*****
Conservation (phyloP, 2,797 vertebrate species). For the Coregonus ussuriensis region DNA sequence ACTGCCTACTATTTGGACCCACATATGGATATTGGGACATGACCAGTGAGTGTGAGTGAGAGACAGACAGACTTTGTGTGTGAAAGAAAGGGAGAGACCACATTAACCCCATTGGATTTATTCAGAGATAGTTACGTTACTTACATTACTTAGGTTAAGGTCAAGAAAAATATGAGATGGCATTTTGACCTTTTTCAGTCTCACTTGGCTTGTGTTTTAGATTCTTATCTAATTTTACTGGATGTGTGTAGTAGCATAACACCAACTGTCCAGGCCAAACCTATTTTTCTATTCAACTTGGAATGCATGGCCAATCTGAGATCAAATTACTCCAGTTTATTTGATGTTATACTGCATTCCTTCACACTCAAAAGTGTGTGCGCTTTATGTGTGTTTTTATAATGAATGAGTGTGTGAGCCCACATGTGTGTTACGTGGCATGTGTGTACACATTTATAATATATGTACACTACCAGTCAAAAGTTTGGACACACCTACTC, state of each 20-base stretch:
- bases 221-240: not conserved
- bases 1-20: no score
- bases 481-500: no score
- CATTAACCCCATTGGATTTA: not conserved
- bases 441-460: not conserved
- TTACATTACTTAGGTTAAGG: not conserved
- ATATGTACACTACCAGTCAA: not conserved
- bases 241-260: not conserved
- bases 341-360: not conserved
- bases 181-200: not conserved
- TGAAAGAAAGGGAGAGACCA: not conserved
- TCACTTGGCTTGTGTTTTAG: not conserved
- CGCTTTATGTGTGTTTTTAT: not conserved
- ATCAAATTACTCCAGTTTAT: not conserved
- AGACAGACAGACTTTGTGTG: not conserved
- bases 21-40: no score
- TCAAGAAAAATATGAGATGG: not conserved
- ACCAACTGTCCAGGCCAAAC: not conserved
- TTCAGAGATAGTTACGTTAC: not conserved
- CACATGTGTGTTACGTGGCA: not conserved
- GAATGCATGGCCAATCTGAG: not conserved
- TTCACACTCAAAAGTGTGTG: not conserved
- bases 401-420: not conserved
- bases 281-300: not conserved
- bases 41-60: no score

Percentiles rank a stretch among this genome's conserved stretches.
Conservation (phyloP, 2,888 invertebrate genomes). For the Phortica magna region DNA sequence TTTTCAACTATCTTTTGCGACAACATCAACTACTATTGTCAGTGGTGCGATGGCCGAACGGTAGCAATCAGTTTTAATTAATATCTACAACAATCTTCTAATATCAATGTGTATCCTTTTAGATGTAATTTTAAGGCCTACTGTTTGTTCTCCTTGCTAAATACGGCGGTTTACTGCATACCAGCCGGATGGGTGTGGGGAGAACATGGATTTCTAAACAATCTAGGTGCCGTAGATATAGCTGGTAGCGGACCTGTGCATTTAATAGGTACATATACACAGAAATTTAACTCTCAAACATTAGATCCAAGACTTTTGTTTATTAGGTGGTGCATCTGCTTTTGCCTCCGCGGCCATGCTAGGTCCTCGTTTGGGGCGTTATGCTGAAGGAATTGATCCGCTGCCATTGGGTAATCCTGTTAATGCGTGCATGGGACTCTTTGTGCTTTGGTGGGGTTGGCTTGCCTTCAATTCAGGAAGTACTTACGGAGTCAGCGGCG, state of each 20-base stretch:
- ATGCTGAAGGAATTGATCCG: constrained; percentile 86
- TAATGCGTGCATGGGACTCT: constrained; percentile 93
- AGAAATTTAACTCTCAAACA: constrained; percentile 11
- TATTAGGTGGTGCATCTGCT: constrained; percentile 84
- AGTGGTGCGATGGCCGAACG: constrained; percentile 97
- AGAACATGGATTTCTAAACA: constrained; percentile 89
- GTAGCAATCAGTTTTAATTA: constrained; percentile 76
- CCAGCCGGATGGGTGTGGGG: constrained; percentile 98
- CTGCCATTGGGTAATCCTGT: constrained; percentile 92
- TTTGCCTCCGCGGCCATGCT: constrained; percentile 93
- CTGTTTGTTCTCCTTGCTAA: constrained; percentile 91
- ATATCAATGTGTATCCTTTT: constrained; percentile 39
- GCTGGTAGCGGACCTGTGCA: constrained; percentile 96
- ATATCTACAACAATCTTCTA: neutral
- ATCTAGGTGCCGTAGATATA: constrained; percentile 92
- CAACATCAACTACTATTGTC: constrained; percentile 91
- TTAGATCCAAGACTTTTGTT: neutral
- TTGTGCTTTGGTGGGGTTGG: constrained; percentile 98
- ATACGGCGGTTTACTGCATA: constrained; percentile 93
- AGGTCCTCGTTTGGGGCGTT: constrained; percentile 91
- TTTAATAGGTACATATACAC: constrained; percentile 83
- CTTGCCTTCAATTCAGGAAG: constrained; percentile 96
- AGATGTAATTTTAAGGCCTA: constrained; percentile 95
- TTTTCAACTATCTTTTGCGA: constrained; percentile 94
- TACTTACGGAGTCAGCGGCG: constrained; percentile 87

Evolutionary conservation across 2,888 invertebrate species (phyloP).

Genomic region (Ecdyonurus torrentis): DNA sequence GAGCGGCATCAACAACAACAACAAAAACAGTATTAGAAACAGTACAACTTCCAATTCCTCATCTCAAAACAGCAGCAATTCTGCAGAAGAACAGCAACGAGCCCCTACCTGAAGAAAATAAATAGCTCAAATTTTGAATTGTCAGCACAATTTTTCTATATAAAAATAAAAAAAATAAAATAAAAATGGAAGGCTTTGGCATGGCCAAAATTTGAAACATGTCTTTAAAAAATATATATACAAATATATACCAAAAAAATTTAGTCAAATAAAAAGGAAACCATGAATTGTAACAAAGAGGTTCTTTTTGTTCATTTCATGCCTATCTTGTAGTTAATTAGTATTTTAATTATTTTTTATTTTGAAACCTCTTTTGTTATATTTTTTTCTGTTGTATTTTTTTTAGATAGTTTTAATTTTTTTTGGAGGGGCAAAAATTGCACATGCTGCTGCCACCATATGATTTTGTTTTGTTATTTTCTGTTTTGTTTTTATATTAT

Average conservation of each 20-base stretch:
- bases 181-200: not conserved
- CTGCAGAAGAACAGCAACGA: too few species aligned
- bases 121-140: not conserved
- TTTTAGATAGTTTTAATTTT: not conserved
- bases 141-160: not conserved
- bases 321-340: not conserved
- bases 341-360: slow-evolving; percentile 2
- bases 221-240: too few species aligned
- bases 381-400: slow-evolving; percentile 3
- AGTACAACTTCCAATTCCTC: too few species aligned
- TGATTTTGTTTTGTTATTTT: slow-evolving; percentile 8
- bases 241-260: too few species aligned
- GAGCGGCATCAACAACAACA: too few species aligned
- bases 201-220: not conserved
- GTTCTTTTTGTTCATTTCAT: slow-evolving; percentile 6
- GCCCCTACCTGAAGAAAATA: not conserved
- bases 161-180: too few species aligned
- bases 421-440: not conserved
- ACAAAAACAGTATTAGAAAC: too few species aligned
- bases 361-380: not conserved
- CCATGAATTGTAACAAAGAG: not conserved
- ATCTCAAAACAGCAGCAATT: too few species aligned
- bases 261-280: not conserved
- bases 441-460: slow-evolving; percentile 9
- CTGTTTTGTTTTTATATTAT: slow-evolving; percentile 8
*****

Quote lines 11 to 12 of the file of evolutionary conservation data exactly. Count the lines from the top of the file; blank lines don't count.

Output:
- bases 181-200: not conserved
- TGAAAGAAAGGGAGAGACCA: not conserved